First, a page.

“As a network of state-based consortia, NASA’s National Space Grant Program has had and continues to have significant impact on building the STEM workforce and engaging and retaining students in STEM fields to meet critical national needs,” said Mary Sandy, director of the Virginia Space Grant Consortium. “Our Space Grant Consortia leverage NASA funding with state matching funds to undertake programs to meet state and national needs.  We are deeply appreciative of the strong continued support of members of Congress for NASA’s National Space Grant Program and the wonderful work done by NASA’s Office of Education.”

Joining Kaine and Baldwin in signing the letter are U.S. Senators Ron Wyden, Martin Heinrich, Ben Cardin, Dianne Feinstein, Sherrod Brown, Chris Van Hollen, Amy Klobuchar, Maggie Hassan, Joe Manchin, Mazie Hirono, Maria Cantwell, Ed Markey, Michael Bennet, Bill Nelson, Al Franken, Chris Coons, Jack Reed, Jeff Merkley, Elizabeth Warren, Robert Menendez, Cory Booker, Gary Peters, Catherine Cortez Masto, Kirsten Gillibrand, Jon Tester, Richard Durbin, Tom Udall, and Bernie Sanders, Richard Blumenthal, and Mark Warner.

The full text of the letter is below:

Dear Chairman Shelby and Ranking Member Shaheen:

As you begin work on the Commerce, Justice, Science and Related Agencies appropriations bill for Fiscal Year 2018 (FY18), we urge you to support the National Aeronautics and Space Administration’s (NASA) Office of Education.

2016 was a historic year for NASA’s educational programs with the release of Hidden Figures, an Oscar-nominated film that tells the stories of three remarkable women who broke down barriers of gender and race at NASA’s Langley Research Center in Hampton, Virginia.  Thanks to Margot Lee Shetterly’s book and the popularity of Hidden Figures, millions of American children learned about the exciting opportunities offered by science, technology, engineering, and math (STEM) disciplines, including the opportunity to contribute to our nation’s space program that leads the world in innovation and exploration.  For young women and people of color – populations that are especially underrepresented in STEM fields – Hidden Figures represents a powerfully motivational story and effective recruiting tool.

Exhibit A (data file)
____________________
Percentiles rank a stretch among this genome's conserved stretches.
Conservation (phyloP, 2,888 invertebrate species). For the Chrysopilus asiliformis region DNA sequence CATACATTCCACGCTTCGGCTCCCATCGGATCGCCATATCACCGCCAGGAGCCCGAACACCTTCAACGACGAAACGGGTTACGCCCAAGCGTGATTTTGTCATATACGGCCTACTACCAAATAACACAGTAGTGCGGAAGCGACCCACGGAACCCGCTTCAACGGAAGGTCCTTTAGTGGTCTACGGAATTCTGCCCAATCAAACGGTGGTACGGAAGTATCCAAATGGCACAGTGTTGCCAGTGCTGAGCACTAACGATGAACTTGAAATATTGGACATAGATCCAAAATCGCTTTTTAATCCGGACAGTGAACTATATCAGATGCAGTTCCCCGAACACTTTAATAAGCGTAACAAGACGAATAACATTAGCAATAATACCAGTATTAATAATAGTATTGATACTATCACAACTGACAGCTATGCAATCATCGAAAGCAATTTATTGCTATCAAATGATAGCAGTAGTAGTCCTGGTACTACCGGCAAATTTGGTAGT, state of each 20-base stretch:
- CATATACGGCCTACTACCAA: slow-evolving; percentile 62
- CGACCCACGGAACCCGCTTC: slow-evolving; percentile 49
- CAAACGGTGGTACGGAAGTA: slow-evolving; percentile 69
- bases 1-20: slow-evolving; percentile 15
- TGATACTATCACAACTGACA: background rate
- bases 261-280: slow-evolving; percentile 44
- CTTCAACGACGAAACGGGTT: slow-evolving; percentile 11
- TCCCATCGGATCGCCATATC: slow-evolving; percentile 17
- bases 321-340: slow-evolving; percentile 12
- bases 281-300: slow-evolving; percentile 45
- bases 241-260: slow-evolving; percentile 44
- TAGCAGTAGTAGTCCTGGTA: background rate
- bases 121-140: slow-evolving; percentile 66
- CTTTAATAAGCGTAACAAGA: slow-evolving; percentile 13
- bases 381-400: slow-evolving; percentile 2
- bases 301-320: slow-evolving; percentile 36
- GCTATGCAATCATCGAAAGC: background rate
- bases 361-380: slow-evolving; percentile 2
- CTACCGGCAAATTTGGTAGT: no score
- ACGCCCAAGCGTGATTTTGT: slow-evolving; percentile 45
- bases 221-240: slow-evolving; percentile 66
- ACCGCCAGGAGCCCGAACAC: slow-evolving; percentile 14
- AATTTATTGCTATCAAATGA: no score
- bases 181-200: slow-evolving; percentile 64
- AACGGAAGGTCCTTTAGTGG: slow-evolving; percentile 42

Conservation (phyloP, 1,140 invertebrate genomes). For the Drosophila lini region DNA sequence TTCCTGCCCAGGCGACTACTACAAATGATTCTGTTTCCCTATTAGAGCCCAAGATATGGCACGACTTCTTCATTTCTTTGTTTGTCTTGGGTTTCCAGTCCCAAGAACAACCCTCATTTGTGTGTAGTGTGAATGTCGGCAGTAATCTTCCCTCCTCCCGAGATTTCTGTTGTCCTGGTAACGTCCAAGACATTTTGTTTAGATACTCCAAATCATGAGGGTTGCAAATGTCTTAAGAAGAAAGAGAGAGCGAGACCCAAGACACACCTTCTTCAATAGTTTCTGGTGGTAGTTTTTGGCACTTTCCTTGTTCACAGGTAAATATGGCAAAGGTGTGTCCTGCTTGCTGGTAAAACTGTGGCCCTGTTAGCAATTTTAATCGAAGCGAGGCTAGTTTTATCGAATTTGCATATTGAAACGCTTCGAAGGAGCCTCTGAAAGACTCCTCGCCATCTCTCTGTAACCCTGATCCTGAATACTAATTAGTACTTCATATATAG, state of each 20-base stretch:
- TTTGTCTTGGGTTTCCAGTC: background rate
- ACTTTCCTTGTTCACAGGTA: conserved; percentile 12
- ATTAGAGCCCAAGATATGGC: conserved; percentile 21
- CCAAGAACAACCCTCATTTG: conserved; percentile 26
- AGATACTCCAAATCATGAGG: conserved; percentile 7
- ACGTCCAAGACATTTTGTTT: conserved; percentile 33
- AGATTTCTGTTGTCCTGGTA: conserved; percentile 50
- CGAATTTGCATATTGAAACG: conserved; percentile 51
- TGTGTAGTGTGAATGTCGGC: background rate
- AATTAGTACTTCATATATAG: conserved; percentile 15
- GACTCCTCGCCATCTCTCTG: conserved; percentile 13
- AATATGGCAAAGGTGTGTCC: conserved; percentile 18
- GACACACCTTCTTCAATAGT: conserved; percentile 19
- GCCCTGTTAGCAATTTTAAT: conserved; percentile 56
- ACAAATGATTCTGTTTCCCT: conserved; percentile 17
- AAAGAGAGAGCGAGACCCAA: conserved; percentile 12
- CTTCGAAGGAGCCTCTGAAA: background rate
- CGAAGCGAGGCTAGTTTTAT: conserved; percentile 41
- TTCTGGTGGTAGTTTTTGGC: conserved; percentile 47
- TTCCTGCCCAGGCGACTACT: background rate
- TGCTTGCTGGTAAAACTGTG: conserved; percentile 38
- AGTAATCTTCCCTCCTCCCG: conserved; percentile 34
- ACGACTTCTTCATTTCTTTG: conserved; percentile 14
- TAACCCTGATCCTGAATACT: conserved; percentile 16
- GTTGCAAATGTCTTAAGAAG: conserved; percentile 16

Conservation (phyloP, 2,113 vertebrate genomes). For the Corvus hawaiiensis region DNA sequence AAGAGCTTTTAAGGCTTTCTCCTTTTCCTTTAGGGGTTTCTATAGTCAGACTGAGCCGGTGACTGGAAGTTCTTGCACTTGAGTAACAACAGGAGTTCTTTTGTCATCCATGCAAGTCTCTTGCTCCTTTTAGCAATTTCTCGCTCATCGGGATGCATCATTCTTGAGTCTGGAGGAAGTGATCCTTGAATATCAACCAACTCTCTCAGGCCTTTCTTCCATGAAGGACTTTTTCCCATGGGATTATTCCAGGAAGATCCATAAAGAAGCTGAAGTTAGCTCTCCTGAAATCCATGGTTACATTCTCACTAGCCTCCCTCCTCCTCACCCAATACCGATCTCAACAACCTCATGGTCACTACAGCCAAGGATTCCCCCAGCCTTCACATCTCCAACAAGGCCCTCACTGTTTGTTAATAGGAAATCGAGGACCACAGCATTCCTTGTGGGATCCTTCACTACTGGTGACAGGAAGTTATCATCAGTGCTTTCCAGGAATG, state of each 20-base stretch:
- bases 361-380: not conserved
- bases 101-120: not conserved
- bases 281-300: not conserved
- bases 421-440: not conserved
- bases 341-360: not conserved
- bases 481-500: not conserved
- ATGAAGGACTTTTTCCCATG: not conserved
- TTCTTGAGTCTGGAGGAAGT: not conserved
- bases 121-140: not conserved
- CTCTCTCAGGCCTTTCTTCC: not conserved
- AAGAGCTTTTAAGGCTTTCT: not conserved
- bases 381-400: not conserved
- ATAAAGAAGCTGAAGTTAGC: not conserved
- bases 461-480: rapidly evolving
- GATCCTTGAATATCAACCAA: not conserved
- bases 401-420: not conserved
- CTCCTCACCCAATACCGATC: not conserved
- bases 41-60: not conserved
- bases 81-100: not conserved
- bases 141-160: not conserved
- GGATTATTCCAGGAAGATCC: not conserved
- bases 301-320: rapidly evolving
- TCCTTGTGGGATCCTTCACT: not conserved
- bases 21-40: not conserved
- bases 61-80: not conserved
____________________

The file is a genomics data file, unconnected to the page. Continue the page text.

Given the importance of STEM education and the success of Hidden Figures, which was recently celebrated by high-ranking members of the Trump Administration at a screening at the Smithsonian National Air and Space Museum, we were disappointed by President Trump’s budget proposal to eliminate funding for NASA’s Office of Education in FY18.